Drumming to her own beat


Lauri Lyster - The Drummer Girl still - aren't we clever video by Rod Matheson

Kat Wahamaa wears a lot of hats. Along with being a musician and a mom, she is also a publicist and the co-artistic director of an artist’s collective. Her band Kat and Tony recently released a new album, Everything Blue, and she is currently playing mandolin and singing in the Firehall Arts Centre’s The Drummer Girl with her longtime friend and colleague Lauri Lyster.

Wahamaa has known Lyster since 1996 when she played on Wahamaa’s solo album Wise Woman. The Drummer Girl is a show about Lyster’s experiences as a professional musician in Vancouver from playing with the Vancouver Symphony Orchestra to being part of a jazz ensemble.

“It’s kind of universal. It’s Lauri’s personal experience; she’s a multi-disciplinary artist who works in many different genres,” said Wahamma. “The show is about what it’s like to be a mom and a musician.”

Lyster’s and Wahamaa’s careers are similar in more ways than one: “I can relate to all the different places you can find yourself in as a musician and you’re thinking something like, ‘At least he didn’t throw up on my shoe,’” laughed Wahamaa. “It’s a mom’s perspective which I can relate to as well,” she continued, “I believe in engaging children in the joy of making music.”

Although Lyster incorporates many songs into her show, there are also many sections of dialogue and humourous anecdotes she shares with the audience. “It’s interesting, extremely engaging, and there’s a wonderful selection of tunes,” said Wahamaa, “and the writing is also entertaining.”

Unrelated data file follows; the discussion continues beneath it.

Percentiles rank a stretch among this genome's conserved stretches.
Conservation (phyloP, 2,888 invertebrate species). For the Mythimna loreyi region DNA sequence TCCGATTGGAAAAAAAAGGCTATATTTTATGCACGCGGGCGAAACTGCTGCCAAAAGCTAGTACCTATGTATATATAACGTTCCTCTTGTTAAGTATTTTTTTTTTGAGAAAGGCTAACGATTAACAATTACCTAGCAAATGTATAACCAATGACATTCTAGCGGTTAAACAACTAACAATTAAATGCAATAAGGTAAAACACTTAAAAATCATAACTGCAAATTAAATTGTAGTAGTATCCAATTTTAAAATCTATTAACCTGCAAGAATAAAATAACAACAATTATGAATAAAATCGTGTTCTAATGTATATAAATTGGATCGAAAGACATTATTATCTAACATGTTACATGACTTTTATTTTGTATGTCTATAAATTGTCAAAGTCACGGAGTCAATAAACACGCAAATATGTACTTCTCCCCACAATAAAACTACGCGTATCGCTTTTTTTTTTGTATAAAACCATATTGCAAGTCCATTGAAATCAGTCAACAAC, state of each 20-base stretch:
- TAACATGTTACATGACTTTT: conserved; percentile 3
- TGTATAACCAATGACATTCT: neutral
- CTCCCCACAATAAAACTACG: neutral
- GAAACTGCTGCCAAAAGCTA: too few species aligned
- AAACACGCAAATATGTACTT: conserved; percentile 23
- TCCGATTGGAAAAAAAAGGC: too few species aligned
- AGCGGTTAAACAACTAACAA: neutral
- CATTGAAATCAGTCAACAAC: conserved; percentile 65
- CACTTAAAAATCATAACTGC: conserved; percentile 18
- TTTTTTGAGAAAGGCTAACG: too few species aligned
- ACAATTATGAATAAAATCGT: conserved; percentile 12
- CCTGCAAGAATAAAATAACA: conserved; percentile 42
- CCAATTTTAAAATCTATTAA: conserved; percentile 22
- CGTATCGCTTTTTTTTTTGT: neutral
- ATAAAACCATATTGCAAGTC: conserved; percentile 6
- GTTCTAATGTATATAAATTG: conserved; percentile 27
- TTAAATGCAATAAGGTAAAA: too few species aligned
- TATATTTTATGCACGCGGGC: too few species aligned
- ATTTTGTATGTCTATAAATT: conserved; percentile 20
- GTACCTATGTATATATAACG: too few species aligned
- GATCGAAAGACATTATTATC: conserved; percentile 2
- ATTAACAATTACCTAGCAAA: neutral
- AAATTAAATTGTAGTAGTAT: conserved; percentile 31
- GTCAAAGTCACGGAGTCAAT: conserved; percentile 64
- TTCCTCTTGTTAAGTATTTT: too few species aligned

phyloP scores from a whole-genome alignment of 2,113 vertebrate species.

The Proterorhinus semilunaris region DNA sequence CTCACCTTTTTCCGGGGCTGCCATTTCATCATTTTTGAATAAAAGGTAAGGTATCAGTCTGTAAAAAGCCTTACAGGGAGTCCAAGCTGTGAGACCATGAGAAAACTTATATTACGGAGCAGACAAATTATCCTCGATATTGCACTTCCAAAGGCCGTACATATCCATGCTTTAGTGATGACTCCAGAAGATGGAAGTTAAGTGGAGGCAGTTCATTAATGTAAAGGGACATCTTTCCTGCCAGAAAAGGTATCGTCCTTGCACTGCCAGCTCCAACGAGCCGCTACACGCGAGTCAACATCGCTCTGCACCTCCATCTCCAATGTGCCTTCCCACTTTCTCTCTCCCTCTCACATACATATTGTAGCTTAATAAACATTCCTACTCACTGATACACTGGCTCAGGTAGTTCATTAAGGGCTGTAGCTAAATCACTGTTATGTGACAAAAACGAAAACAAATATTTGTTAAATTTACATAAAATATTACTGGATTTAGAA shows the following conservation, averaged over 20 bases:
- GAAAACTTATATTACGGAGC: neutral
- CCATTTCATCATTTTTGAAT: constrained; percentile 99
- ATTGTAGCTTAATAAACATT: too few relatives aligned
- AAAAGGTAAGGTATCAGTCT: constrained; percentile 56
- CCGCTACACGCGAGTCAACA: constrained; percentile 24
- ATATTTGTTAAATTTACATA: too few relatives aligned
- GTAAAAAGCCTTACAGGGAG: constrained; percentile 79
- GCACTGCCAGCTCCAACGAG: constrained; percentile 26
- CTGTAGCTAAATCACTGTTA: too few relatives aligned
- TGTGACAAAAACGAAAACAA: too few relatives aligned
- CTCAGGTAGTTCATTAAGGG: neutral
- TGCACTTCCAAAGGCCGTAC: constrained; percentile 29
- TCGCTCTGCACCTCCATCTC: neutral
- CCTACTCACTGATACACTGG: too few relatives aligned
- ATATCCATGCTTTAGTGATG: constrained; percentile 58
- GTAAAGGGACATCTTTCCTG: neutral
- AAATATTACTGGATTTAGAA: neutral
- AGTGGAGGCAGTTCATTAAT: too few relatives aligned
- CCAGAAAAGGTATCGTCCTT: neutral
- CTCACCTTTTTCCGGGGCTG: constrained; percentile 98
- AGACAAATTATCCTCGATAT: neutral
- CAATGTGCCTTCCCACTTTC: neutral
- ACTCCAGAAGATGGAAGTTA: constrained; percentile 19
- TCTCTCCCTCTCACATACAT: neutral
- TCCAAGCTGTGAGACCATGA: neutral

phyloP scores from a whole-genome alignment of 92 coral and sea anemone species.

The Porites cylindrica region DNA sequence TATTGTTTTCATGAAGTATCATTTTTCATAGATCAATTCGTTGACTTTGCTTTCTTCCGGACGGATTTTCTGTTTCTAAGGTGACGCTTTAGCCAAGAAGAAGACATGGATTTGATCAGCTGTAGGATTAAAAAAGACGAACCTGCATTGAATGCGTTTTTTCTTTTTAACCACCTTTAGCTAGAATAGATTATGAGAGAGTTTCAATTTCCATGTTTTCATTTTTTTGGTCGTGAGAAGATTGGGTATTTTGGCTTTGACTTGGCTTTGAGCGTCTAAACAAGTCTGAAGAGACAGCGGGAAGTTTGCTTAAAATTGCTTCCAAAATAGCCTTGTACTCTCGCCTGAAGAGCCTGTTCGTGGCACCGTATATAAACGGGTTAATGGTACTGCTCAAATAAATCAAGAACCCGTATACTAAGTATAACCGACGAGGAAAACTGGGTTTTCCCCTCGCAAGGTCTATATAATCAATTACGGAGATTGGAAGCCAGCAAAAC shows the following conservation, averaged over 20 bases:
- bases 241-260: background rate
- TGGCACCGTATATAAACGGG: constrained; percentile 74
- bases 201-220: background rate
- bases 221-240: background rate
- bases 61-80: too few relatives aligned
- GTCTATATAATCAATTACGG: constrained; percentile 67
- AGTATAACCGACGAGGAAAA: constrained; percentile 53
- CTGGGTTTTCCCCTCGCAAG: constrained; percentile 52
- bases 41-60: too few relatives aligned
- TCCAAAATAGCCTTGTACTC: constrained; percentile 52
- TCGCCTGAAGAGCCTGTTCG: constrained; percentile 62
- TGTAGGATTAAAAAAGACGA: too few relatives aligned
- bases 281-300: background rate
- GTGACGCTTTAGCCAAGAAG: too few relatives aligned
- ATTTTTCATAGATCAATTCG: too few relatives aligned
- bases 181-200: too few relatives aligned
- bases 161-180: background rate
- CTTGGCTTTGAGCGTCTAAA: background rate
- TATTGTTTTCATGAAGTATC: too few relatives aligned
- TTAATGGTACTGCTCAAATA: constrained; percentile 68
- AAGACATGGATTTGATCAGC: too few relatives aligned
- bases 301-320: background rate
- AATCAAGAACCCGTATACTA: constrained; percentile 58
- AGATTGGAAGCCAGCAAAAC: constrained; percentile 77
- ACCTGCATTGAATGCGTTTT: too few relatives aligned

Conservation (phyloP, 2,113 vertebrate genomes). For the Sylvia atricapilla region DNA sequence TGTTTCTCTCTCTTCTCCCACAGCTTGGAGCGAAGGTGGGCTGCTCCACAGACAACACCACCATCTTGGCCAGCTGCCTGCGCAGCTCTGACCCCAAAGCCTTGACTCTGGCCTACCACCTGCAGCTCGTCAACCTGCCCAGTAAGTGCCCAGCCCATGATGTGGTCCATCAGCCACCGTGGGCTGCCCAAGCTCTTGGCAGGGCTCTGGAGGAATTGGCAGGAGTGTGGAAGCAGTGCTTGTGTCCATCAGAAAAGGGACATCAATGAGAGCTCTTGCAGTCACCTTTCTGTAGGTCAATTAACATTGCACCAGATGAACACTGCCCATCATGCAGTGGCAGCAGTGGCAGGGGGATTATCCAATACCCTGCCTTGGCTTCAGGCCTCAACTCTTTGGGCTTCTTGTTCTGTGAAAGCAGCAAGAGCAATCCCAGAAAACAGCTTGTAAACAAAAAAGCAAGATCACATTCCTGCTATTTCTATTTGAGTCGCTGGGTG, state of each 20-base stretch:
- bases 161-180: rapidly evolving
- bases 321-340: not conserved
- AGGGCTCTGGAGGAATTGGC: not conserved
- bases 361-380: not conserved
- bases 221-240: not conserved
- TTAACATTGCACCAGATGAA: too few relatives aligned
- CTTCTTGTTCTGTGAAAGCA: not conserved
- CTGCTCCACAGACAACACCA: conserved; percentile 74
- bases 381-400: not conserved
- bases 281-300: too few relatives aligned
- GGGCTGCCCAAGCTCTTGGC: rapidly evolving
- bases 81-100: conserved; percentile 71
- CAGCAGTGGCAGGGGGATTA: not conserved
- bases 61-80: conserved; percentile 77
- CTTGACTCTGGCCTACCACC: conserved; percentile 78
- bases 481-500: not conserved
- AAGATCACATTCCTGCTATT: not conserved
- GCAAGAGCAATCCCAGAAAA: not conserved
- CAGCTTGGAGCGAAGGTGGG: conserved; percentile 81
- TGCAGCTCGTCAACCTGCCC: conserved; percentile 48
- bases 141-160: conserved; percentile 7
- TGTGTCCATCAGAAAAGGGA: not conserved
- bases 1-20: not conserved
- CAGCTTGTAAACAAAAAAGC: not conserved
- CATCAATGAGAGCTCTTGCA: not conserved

Lauri Lyster in Winter Harp

After hearing about Lyster’s experiences, “the audience will leave uplifted by the music and the humour,” said Wahamaa. “It’s also an eye-opener in some respects,” she continued, “it’s not all glamour and limos. They’ll see that there’s such a broad spectrum of artists to discover, and maybe they’ll be inspired to make some of their own music.”

While possibly eye-opening about the realities of the music industry, Wahamaa said that the institution is part of the culture in North America and musicians support it regardless. “The music industry is this thing that’s over there and looms over everything musicians do,” she continued, “it’s a continuum, so I can’t say whether it’s good or bad.”

The Internet, for example, has both a good and bad side, said Wahamma: “It allows you to share your music with a huge audience, but it creates anonymity on a grand scale.”

On Wahamaa’s new Kat and Tony album, she seems to have done things her own way. The album was completed over a couple of years, and songs were recorded in Japan and Mission, BC.

Wahamaa and partner in music and life Tony Rees are glad to have this album finished and she said they ended up with almost two more albums worth of material. Kat and Tony also play with other artists: “It’s nice because we can just go out the two of us or we can bring a seven piece band,” said Wahamaa.

The Drummer Girl premiered in 2012, and Wahamaa and the entire cast is looking forward to remounting it. The show is about life as a musician, and as Wahamaa said, “Being a musician, there’s no lack of interesting times. There’s also the pure joy that the music gives you, putting you in the flow; the here and now.” Just like a great song, Wahamaa said of the show: “It’s gonna leave you feeling good, and the feeling will linger.”

The Drummer Girl will be presented at Firehall Arts Centre until February 22. For more information visit firehallartscentre.ca.